Move | Free constrains all movement to 2D planes that are parallel to the (monitor) screen plane. Since the 'Move Free' plane isn't always parallel with one of the XYZ axes, using this command can easily produce unwanted and unpredicable results. 'Free' commands are discussed in greater depth elsewhere. (see views)
|Vert | Move -> z
The selected vert is moved along a 'local' Z axis.( ie an axis parallel to the main Z axis, but passing through the selected vert)
This command rotates selected geometry around an axis in a manner appropriate to the chosen sub-menu option.
Note that Rotate -> Z (say) means that selected geometry is rotated around an axis that is parallel to the Z axis, not the main Z axis itself. This 'local' Z axis passes through the 'centre' of the selected geometry. There are some aspects of Rotate (related to this that deserve further mention).
Face and Edge selections:
If 2 (or more) elements are selected, then the way Rotate behaves depends on whether the selected elements form one continuous selection. If they do, then all selected elements will rotate around a single specified axis. Multiple separate (isolated) elements, however, will each rotate around their own individual axis. Selecting additional elements to link (join up) the separate isolated elements will force the selection to rotate as one around a single axis.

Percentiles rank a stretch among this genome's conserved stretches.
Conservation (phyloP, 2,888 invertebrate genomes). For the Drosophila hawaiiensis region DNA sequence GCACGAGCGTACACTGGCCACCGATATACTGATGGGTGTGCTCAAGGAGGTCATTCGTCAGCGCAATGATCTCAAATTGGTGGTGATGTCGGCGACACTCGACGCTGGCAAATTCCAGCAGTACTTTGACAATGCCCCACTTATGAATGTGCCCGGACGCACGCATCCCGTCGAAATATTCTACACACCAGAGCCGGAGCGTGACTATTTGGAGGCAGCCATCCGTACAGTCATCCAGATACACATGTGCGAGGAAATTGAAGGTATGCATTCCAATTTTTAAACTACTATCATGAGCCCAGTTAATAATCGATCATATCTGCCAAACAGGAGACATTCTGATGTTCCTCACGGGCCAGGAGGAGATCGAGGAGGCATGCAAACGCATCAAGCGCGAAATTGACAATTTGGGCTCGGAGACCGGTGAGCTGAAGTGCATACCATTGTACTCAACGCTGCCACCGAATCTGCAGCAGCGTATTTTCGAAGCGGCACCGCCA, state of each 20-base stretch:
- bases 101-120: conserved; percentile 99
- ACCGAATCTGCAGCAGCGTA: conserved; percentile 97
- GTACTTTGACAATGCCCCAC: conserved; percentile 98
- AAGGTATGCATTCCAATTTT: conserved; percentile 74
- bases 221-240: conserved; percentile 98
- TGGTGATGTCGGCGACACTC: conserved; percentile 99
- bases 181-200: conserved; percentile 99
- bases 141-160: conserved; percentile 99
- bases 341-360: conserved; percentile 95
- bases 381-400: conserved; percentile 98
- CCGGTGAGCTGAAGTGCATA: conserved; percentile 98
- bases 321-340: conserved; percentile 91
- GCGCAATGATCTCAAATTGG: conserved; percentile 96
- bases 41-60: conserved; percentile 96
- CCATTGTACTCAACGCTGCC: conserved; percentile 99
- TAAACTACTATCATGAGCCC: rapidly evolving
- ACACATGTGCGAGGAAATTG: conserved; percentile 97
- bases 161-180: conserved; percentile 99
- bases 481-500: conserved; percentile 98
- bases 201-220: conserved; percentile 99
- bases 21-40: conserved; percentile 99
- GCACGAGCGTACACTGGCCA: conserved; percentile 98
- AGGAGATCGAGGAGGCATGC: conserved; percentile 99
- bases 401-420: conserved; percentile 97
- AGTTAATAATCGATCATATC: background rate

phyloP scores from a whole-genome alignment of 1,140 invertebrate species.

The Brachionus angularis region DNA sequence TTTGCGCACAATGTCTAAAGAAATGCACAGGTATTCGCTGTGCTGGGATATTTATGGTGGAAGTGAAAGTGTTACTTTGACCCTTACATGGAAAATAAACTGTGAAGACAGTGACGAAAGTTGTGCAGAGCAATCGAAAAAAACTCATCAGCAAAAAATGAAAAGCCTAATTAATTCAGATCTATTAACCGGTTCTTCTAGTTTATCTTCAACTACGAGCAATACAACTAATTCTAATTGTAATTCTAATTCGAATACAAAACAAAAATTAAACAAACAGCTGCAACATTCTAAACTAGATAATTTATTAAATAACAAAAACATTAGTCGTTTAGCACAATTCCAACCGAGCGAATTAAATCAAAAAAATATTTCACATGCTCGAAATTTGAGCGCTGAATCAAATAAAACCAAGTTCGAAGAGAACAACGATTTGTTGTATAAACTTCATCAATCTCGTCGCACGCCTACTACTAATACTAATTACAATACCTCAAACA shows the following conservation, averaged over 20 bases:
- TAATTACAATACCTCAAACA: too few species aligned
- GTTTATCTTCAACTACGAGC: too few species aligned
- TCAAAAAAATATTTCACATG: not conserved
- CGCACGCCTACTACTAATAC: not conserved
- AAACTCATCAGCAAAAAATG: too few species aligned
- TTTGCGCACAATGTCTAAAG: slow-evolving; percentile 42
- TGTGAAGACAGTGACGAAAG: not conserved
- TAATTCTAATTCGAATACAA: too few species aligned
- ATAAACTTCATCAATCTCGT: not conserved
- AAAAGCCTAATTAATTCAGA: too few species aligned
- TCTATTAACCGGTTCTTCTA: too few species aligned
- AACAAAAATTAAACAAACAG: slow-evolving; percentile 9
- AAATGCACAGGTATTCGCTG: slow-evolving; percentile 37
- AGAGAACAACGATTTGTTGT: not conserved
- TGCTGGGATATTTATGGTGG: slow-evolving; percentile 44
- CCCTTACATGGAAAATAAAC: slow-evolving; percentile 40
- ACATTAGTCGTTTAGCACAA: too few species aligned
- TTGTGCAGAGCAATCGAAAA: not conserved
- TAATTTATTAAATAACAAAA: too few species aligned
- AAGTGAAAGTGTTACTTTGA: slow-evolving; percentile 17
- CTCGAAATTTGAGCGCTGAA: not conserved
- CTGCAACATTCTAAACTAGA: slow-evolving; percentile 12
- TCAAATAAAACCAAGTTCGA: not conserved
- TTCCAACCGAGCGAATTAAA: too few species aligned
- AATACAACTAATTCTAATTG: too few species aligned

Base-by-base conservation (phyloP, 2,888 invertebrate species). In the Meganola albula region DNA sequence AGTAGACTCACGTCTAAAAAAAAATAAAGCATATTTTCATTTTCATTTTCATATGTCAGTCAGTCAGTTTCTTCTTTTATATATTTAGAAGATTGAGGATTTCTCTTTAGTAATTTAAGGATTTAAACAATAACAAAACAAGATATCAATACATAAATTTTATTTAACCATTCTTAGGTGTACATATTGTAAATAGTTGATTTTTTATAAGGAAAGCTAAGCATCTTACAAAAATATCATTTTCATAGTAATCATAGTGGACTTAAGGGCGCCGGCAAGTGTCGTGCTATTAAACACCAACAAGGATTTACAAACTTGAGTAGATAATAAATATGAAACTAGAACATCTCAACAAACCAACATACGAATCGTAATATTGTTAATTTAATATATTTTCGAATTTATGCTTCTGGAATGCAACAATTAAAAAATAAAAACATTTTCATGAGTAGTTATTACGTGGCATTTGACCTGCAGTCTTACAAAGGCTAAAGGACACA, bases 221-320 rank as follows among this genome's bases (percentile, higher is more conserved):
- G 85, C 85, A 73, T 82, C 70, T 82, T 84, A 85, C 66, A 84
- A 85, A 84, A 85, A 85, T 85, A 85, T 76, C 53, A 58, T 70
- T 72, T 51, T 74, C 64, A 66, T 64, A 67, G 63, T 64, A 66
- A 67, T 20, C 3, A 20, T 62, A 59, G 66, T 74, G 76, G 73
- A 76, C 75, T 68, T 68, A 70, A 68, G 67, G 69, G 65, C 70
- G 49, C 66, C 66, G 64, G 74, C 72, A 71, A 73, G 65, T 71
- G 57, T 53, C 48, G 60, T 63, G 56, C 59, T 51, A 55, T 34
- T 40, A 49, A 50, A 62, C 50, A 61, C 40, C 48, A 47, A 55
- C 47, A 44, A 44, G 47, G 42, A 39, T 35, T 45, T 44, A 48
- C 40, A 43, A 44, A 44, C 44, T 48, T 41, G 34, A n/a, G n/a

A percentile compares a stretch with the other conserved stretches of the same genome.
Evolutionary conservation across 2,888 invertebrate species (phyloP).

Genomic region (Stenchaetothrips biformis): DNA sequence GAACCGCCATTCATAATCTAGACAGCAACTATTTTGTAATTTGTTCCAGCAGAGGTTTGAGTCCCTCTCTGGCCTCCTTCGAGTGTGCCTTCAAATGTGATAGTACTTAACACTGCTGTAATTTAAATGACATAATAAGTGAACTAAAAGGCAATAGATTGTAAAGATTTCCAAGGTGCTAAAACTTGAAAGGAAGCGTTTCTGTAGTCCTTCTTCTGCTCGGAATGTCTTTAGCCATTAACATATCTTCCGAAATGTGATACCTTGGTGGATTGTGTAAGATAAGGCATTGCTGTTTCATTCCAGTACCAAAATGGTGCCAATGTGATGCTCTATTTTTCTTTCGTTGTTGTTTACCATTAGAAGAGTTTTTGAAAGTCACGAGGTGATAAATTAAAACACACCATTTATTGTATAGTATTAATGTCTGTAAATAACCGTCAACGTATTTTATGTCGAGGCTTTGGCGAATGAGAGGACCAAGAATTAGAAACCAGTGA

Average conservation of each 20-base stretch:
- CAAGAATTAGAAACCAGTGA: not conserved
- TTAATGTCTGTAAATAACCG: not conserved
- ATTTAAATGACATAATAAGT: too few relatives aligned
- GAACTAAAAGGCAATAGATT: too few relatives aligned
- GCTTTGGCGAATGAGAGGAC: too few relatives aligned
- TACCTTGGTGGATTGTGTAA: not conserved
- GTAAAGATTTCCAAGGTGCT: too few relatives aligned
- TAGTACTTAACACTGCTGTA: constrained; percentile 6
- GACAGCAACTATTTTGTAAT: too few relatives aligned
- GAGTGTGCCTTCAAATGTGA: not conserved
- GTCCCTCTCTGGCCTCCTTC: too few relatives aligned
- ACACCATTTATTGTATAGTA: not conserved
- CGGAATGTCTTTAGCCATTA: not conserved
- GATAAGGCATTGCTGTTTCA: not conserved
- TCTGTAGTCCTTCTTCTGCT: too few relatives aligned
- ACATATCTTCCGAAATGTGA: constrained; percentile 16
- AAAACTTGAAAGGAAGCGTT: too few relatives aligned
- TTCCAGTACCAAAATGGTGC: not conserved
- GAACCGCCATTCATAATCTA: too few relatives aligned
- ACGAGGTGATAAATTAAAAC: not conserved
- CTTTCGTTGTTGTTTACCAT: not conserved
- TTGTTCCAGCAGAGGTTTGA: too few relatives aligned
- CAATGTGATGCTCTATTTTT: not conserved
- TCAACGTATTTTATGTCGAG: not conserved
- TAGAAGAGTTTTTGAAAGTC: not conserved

Vert selections will always rotate around a single axis.
|Typical Edge Rotate behaviour|
|1). Three separate, isolated, edge selections on a standard grid. (View ->Y)
2). Vert | Rotate -> Y (15 deg) applied. Note that each individual selection rotates around its own local Y axis.
3). After joining up the left and centre shapes, the combination rotates around a single axis - the remaining single edge is unaffexted.
4). Combining all three original selections forces the total to rotate around a single axis.
Face | Rotate acts in a similar way to the example above.
Specifying a particular point for the rotate axis to pass through, or executing any vector rotate op will force all selected geometry - even if on multiple objects - to rotate around a single axis. Doing a vector rotate with multiple objects offers more control (imo) for this action than other options.
This command scales the distance of any selected piece of geometry from a reference plane, axis or centre, in a manner appropriate to the chosen sub-menu.